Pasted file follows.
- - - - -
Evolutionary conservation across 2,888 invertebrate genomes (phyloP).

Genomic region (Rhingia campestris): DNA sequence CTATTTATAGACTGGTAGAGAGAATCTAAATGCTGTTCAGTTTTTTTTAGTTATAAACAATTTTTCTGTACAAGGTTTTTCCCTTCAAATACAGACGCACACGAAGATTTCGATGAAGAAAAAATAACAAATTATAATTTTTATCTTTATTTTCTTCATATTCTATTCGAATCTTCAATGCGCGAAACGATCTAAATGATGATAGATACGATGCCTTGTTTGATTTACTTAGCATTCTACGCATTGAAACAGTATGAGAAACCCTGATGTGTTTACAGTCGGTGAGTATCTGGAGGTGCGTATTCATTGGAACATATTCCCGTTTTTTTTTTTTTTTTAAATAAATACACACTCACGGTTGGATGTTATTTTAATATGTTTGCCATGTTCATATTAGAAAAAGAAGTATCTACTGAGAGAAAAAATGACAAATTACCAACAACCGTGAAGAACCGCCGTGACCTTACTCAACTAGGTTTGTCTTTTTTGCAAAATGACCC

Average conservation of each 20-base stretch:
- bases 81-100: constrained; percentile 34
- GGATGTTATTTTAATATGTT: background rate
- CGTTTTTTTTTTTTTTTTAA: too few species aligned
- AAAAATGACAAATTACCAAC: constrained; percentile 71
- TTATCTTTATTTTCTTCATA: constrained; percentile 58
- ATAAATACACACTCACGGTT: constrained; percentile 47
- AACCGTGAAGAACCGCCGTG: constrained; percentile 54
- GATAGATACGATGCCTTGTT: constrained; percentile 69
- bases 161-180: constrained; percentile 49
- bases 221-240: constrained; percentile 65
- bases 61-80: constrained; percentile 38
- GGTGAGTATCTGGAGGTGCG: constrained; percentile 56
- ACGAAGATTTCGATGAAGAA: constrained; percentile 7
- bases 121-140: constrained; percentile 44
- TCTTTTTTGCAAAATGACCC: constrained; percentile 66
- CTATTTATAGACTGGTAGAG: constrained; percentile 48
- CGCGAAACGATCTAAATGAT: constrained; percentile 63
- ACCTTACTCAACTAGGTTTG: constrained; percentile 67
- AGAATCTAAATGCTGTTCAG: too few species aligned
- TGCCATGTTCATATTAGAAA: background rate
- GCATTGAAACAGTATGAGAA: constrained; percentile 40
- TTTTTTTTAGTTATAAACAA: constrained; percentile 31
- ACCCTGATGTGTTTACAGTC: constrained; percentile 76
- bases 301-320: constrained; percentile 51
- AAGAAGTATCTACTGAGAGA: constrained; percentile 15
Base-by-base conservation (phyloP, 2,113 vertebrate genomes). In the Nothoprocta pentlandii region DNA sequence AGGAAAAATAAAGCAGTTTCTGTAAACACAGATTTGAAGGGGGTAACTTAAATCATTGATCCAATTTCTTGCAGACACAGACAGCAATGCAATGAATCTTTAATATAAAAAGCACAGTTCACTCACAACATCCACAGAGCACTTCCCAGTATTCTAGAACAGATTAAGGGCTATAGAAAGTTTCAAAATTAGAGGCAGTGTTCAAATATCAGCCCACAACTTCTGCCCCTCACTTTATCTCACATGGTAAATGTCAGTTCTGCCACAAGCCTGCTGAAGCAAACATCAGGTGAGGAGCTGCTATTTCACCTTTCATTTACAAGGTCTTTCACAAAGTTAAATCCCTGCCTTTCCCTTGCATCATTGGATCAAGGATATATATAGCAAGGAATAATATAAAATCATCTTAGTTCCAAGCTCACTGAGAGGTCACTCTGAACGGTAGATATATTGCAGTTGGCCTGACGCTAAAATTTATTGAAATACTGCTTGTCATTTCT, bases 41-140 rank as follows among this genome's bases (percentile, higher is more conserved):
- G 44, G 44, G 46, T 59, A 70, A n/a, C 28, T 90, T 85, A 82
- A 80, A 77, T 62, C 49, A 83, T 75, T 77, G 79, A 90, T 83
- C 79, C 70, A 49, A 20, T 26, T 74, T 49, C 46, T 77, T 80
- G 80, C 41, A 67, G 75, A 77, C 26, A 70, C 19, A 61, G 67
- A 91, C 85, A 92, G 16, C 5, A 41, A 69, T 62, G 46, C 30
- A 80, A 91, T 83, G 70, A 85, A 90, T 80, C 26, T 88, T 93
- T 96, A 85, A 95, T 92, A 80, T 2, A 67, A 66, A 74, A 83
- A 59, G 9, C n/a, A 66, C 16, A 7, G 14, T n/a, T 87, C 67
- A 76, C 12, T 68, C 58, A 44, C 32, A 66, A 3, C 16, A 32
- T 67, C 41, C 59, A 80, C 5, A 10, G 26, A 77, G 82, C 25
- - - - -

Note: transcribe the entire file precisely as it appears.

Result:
Evolutionary conservation across 2,888 invertebrate genomes (phyloP).

Genomic region (Rhingia campestris): DNA sequence CTATTTATAGACTGGTAGAGAGAATCTAAATGCTGTTCAGTTTTTTTTAGTTATAAACAATTTTTCTGTACAAGGTTTTTCCCTTCAAATACAGACGCACACGAAGATTTCGATGAAGAAAAAATAACAAATTATAATTTTTATCTTTATTTTCTTCATATTCTATTCGAATCTTCAATGCGCGAAACGATCTAAATGATGATAGATACGATGCCTTGTTTGATTTACTTAGCATTCTACGCATTGAAACAGTATGAGAAACCCTGATGTGTTTACAGTCGGTGAGTATCTGGAGGTGCGTATTCATTGGAACATATTCCCGTTTTTTTTTTTTTTTTAAATAAATACACACTCACGGTTGGATGTTATTTTAATATGTTTGCCATGTTCATATTAGAAAAAGAAGTATCTACTGAGAGAAAAAATGACAAATTACCAACAACCGTGAAGAACCGCCGTGACCTTACTCAACTAGGTTTGTCTTTTTTGCAAAATGACCC

Average conservation of each 20-base stretch:
- bases 81-100: constrained; percentile 34
- GGATGTTATTTTAATATGTT: background rate
- CGTTTTTTTTTTTTTTTTAA: too few species aligned
- AAAAATGACAAATTACCAAC: constrained; percentile 71
- TTATCTTTATTTTCTTCATA: constrained; percentile 58
- ATAAATACACACTCACGGTT: constrained; percentile 47
- AACCGTGAAGAACCGCCGTG: constrained; percentile 54
- GATAGATACGATGCCTTGTT: constrained; percentile 69
- bases 161-180: constrained; percentile 49
- bases 221-240: constrained; percentile 65
- bases 61-80: constrained; percentile 38
- GGTGAGTATCTGGAGGTGCG: constrained; percentile 56
- ACGAAGATTTCGATGAAGAA: constrained; percentile 7
- bases 121-140: constrained; percentile 44
- TCTTTTTTGCAAAATGACCC: constrained; percentile 66
- CTATTTATAGACTGGTAGAG: constrained; percentile 48
- CGCGAAACGATCTAAATGAT: constrained; percentile 63
- ACCTTACTCAACTAGGTTTG: constrained; percentile 67
- AGAATCTAAATGCTGTTCAG: too few species aligned
- TGCCATGTTCATATTAGAAA: background rate
- GCATTGAAACAGTATGAGAA: constrained; percentile 40
- TTTTTTTTAGTTATAAACAA: constrained; percentile 31
- ACCCTGATGTGTTTACAGTC: constrained; percentile 76
- bases 301-320: constrained; percentile 51
- AAGAAGTATCTACTGAGAGA: constrained; percentile 15
Base-by-base conservation (phyloP, 2,113 vertebrate genomes). In the Nothoprocta pentlandii region DNA sequence AGGAAAAATAAAGCAGTTTCTGTAAACACAGATTTGAAGGGGGTAACTTAAATCATTGATCCAATTTCTTGCAGACACAGACAGCAATGCAATGAATCTTTAATATAAAAAGCACAGTTCACTCACAACATCCACAGAGCACTTCCCAGTATTCTAGAACAGATTAAGGGCTATAGAAAGTTTCAAAATTAGAGGCAGTGTTCAAATATCAGCCCACAACTTCTGCCCCTCACTTTATCTCACATGGTAAATGTCAGTTCTGCCACAAGCCTGCTGAAGCAAACATCAGGTGAGGAGCTGCTATTTCACCTTTCATTTACAAGGTCTTTCACAAAGTTAAATCCCTGCCTTTCCCTTGCATCATTGGATCAAGGATATATATAGCAAGGAATAATATAAAATCATCTTAGTTCCAAGCTCACTGAGAGGTCACTCTGAACGGTAGATATATTGCAGTTGGCCTGACGCTAAAATTTATTGAAATACTGCTTGTCATTTCT, bases 41-140 rank as follows among this genome's bases (percentile, higher is more conserved):
- G 44, G 44, G 46, T 59, A 70, A n/a, C 28, T 90, T 85, A 82
- A 80, A 77, T 62, C 49, A 83, T 75, T 77, G 79, A 90, T 83
- C 79, C 70, A 49, A 20, T 26, T 74, T 49, C 46, T 77, T 80
- G 80, C 41, A 67, G 75, A 77, C 26, A 70, C 19, A 61, G 67
- A 91, C 85, A 92, G 16, C 5, A 41, A 69, T 62, G 46, C 30
- A 80, A 91, T 83, G 70, A 85, A 90, T 80, C 26, T 88, T 93
- T 96, A 85, A 95, T 92, A 80, T 2, A 67, A 66, A 74, A 83
- A 59, G 9, C n/a, A 66, C 16, A 7, G 14, T n/a, T 87, C 67
- A 76, C 12, T 68, C 58, A 44, C 32, A 66, A 3, C 16, A 32
- T 67, C 41, C 59, A 80, C 5, A 10, G 26, A 77, G 82, C 25